Here's his self-defense from the Jerusalem Post this morning. Read the whole thing. I find it completely convincing just as I believe its publication in the Jerusalem Post is yet another reminder of the preciousness of Israeli democracy - unique in its region. Money quotes:

I believed strongly that our mission should have been allowed to visit Sderot and other parts of southern Israel that have been at the receiving end of unlawful attacks by many thousands of rockets and mortars fired at civilian targets by Hamas and other armed groups in Gaza. We were prevented from doing so by, what I believe, was a misguided decision by the Israeli government.

In Gaza, I was surprised and shocked by the destruction and misery there. I had not expected it. I did not anticipate that the IDF would have targeted civilians and civilian objects. I did not anticipate seeing the vast destruction of the economic infrastructure of Gaza including its agricultural lands, industrial factories, water supply and sanitation works. These are not military targets. I have not heard or read any government justification for this destruction.

Of course the children of Sderot and the children of Gaza have the same rights to protection under international law and that is why, notwithstanding the decision of the government of Israel, we took whatever steps were open to us to obtain information from victims and experts in southern Israel about the effects on their lives of sustained rocket and mortar attacks over a period of years. It was on the strength of those investigations that we held those attacks to constitute serious war crimes and possibly crimes against humanity.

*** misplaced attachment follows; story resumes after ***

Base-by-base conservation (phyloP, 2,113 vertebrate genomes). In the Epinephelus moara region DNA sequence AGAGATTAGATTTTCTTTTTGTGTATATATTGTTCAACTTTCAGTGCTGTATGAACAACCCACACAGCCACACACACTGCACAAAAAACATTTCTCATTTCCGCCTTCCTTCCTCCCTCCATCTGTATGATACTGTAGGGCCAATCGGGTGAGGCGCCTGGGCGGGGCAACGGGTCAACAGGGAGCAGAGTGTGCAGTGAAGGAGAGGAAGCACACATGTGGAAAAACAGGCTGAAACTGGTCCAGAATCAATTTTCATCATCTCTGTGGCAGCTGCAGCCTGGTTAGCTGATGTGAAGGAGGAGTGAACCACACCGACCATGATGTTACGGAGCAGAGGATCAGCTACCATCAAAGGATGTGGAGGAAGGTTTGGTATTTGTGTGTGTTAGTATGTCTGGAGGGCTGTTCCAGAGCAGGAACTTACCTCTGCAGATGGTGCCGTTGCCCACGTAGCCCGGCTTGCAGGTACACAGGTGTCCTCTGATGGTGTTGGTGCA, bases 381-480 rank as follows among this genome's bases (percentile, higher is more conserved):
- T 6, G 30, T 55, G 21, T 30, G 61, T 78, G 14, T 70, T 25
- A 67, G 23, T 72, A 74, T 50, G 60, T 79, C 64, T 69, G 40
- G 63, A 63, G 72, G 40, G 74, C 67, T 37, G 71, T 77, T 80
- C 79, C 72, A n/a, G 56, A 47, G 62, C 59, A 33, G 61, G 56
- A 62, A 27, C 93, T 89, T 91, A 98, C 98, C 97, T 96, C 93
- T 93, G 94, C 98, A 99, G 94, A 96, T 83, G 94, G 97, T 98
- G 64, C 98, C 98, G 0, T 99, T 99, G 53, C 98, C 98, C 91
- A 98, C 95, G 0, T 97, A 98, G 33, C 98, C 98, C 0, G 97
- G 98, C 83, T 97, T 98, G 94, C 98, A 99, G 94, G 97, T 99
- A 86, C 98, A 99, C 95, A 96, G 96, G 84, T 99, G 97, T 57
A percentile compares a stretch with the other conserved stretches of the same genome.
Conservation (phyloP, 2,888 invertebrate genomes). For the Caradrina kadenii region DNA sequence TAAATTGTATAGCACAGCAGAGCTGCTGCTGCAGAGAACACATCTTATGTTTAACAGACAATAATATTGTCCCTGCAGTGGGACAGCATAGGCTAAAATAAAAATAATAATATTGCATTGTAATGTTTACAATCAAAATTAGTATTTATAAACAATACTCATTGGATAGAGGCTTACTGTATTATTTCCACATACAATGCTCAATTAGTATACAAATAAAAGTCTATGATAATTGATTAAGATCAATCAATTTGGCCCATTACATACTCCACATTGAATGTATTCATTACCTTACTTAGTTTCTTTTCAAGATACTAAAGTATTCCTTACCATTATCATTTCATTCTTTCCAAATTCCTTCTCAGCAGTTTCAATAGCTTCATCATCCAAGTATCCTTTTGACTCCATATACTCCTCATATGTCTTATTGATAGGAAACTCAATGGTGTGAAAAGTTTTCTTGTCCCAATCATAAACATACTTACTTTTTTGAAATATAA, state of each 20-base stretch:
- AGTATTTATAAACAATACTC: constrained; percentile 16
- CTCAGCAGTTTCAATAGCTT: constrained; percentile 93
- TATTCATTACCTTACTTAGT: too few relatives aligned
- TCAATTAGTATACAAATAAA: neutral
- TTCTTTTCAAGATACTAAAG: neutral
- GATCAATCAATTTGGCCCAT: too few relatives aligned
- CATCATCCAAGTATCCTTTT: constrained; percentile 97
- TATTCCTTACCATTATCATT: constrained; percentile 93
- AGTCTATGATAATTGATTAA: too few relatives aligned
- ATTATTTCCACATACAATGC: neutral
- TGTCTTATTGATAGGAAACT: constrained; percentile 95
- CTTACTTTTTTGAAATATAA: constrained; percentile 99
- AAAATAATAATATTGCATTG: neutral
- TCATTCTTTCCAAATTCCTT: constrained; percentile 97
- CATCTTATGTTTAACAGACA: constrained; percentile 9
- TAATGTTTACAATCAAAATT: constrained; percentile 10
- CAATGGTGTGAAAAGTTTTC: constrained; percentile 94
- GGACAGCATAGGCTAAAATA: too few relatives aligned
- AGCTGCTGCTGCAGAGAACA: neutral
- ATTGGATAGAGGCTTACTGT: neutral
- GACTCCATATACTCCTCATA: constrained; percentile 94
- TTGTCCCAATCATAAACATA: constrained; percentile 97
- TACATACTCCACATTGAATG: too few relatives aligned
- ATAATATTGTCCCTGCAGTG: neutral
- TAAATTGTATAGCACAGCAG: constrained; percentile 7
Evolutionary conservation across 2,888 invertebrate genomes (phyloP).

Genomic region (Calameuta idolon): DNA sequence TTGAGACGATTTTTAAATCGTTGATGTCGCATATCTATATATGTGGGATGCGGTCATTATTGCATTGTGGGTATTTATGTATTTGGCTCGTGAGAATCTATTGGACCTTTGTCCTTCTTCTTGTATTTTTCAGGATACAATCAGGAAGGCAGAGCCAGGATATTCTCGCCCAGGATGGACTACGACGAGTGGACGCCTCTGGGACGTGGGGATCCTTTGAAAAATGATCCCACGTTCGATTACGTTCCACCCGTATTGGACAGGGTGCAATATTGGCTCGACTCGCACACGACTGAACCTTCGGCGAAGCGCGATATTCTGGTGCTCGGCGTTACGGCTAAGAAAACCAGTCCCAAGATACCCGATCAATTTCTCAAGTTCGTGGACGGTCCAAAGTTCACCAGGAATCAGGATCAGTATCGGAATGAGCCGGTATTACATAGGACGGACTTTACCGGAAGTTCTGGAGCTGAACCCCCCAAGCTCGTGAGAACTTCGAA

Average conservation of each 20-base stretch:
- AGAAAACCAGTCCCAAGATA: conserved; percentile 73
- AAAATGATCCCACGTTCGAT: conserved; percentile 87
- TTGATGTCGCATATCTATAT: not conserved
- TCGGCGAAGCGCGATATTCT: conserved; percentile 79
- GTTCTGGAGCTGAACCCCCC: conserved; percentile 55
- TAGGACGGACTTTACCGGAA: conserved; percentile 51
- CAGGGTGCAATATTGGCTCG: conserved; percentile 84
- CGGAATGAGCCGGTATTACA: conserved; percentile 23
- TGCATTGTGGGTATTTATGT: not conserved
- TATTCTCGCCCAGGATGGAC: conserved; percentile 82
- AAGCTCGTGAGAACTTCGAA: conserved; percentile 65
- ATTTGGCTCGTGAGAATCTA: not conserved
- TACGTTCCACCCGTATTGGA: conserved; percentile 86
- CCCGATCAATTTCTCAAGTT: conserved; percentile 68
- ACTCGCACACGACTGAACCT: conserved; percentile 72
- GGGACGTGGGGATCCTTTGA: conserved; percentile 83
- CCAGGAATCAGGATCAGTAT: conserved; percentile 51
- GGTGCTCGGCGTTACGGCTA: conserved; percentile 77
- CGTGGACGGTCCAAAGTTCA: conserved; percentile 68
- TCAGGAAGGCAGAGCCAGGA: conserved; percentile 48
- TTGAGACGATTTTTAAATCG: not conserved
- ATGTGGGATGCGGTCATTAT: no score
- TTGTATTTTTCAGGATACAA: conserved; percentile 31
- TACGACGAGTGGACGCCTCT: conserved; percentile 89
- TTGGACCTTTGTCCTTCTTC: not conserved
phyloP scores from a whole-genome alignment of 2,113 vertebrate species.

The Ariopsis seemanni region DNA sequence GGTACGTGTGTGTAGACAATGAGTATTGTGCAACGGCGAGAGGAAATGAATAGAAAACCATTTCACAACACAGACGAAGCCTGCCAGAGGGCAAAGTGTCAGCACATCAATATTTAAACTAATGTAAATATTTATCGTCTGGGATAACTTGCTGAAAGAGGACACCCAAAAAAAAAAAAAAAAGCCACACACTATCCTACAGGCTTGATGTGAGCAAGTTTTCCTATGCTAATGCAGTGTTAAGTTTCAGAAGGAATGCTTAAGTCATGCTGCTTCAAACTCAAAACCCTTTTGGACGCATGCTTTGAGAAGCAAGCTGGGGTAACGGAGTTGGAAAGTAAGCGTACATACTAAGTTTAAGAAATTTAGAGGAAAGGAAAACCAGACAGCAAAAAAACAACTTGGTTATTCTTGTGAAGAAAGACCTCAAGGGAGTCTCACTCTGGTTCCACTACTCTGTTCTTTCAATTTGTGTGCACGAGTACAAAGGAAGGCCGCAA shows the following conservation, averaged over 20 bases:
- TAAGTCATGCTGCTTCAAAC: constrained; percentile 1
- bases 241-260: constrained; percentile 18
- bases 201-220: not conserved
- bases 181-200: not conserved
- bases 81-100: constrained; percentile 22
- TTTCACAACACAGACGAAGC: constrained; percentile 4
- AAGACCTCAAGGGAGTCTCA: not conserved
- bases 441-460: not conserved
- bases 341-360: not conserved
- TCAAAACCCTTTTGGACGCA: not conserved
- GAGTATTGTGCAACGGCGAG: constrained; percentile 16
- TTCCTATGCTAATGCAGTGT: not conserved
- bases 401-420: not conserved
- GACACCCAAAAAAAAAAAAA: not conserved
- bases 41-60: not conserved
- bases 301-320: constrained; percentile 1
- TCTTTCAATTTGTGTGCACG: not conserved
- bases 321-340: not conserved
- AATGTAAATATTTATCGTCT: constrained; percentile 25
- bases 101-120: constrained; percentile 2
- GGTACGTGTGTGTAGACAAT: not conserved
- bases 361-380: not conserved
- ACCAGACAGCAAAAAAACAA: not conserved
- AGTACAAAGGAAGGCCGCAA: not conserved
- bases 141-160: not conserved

The laws of war are the laws of war. It is not a defense of Israel to say that others have committed similar crimes. Under the Bush administration, the Geneva Conventions were held in contempt by the highest officials of the US government. Either we abide by these laws in the defense of civilization, or we become unwitting partners in the destruction of that civilization. The notion of collective punishment, of deterrence by civilian attrition and suffering, is as repugnant as assuming that every prisoner seized in the chaos of war is "the worst of the worst" and torturing them.

This is not easy against a ruthless, asymmetric enemy, whose war crimes are a first rather than a last resort. But it is necessary. It is necessary.

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